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On March 22, 2016, the United States Supreme Court decided Tyson Foods, Inc. v. Bouaphakeo, et al., No. 14-1146, a class action under Rule 23 of the Federal Rule of Civil Procedure (“Rule 23”) and a collective action under the Fair Labor Standards Act (“FLSA”).  The issue on appeal involved the extent to which statistical evidence may be used as common proof of liability in class and representative actions.  The Court specifically limited its ruling to the facts of that case, holding that a class plaintiff may use statistical sampling to determine classwide liability (which has been dubbed “trial by formula”) only when there is a scientifically viable way to extrapolate the results of a sample to any particular class member. 
Continue Reading U.S. Supreme Court’s Tyson Foods v. Bouaphakeo Opinion Reaffirms The Importance Of Challenging Plaintiff’s Experts In Class Actions

On November 13, 2014, the Second District Court of Appeal, Division One, issued a decision in Walgreen Co. Overtime CasesThe opinion explains the meaning of Brinker Restaurant Corp. v. Superior Court as it applies to the duty to “provide” a meal period in a style that is so simple that a child could understand it.  Unfortunately, it is so clear in its conclusions that we fear that it will be depublished.
Continue Reading Brinker for Dummies

On July 14, 2014, the California Supreme Court held in Peabody v. Time Warner Cable, Inc. that employees qualify for the California “commissioned employee” exemption in a pay period only if they receive “earnings [that] exceed one and one-half (1-1/2) times the minimum wage” in that two-week pay period.  The Court held that an employer may not satisfy the minimum earnings prong of the exemption by reassigning wages from a different pay period for employees who are paid commissions that are calculated monthly.  In addition, as explained below, while the Court expressly declined to address the issue, its reasoning will lead plaintiffs’ counsel to argue that more than half of an employee’s pay in a pay period must “represent commissions” if the employee is to meet the exemption in that pay period.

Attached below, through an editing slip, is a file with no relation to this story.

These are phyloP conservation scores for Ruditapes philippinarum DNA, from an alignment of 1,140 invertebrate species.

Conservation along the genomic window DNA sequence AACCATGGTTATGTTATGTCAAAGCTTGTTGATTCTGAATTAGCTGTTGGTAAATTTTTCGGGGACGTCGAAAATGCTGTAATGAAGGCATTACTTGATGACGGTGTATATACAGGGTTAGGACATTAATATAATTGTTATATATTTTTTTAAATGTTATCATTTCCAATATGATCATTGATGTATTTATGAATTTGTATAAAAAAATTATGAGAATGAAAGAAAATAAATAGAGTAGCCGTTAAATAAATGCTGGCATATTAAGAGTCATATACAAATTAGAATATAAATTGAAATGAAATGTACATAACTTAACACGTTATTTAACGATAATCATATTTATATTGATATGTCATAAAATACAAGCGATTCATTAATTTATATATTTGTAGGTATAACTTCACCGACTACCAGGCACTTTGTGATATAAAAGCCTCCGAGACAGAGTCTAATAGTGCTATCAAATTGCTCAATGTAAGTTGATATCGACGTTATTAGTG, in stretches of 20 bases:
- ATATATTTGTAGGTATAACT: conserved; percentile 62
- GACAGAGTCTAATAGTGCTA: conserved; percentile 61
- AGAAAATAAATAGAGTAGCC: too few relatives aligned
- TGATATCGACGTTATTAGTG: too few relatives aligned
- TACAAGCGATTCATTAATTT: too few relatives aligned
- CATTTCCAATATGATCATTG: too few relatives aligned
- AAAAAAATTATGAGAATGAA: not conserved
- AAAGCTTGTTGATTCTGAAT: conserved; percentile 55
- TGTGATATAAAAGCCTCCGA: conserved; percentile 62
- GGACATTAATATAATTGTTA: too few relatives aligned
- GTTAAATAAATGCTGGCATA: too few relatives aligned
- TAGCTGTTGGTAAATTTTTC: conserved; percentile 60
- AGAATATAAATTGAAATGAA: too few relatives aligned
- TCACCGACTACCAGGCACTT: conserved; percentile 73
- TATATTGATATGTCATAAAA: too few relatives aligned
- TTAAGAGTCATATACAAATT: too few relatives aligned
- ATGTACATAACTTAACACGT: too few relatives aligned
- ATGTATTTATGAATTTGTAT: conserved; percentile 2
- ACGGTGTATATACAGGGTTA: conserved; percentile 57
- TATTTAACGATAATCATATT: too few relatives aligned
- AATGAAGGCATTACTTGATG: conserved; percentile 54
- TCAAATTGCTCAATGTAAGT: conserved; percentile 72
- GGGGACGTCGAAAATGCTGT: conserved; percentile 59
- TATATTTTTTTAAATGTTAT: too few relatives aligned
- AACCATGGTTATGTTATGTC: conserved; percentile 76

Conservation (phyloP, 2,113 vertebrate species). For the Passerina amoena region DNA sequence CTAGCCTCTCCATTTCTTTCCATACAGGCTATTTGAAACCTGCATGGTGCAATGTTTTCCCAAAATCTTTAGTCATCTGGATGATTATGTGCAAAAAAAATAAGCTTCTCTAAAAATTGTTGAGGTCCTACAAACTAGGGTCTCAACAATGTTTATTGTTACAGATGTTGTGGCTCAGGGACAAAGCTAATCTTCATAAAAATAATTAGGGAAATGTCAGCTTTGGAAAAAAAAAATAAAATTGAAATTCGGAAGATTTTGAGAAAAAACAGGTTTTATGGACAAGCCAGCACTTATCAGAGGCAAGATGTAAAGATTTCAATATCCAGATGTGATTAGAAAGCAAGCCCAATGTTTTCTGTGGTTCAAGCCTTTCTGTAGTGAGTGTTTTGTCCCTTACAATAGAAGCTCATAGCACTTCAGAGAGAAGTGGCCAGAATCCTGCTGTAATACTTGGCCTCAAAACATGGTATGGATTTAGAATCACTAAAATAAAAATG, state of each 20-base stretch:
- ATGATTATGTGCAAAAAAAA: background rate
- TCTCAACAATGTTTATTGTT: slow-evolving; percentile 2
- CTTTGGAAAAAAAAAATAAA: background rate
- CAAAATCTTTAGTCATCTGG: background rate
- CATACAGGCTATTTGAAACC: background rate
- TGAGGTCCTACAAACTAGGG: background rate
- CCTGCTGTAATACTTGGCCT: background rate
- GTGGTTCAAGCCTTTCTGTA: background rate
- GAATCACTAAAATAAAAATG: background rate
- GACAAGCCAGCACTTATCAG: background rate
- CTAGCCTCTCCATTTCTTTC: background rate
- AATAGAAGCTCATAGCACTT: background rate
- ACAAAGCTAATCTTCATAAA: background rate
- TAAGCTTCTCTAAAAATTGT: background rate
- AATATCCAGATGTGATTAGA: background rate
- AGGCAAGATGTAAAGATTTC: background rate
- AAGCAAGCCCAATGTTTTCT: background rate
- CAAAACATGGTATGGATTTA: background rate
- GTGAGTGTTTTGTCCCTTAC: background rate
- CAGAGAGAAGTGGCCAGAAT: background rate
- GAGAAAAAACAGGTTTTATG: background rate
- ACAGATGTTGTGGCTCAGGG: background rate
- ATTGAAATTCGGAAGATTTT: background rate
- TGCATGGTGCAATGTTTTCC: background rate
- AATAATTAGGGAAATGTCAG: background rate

Continue Reading California Supreme Court Limits Application of Commissioned Employee Exemption

On Monday, the California Supreme Court issued yet another decision on class certification; this time in an action challenging the independent contractor (“IC”) classification of a proposed class of Antelope Valley News newspaper deliverers, Ayala v. Antelope Valley Newspapers, Inc.  Although much of the case addresses the proper standards for evaluation of whether a person is an IC or employee, the California Supreme Court further clarified the proper procedures for a trial court considering class certification and did so in a way that should lead either to depublication or reversal of the awful Hall v. Rite-Aid decision I blogged about last month.
Continue Reading Cal. Supreme Court Clarifies Standards for Class Certification of Independent Contract Class Actions

The Fourth District Court of Appeal’s decision earlier this month in Hall v. Rite Aid Corp. represents an unfortunate step backwards in the development of a coherent jurisprudence on class certification.  In a misunderstanding of a general class action principle discussed in Brinker Restaurant Corp. v. Superior Court, 53 Cal. 4th 1004 (2012), the appellate court in Hall seemingly held that, where the plaintiff alleges that the employer has an unlawful policy, the trial cannot resolve the “merits” dispute over the actual elements of the underlying legal claim in determining whether the policy violates the law on a classwide basis.  As explained below the case is infected by what I have formerly referred to as “Underpants Gnomes” thinking.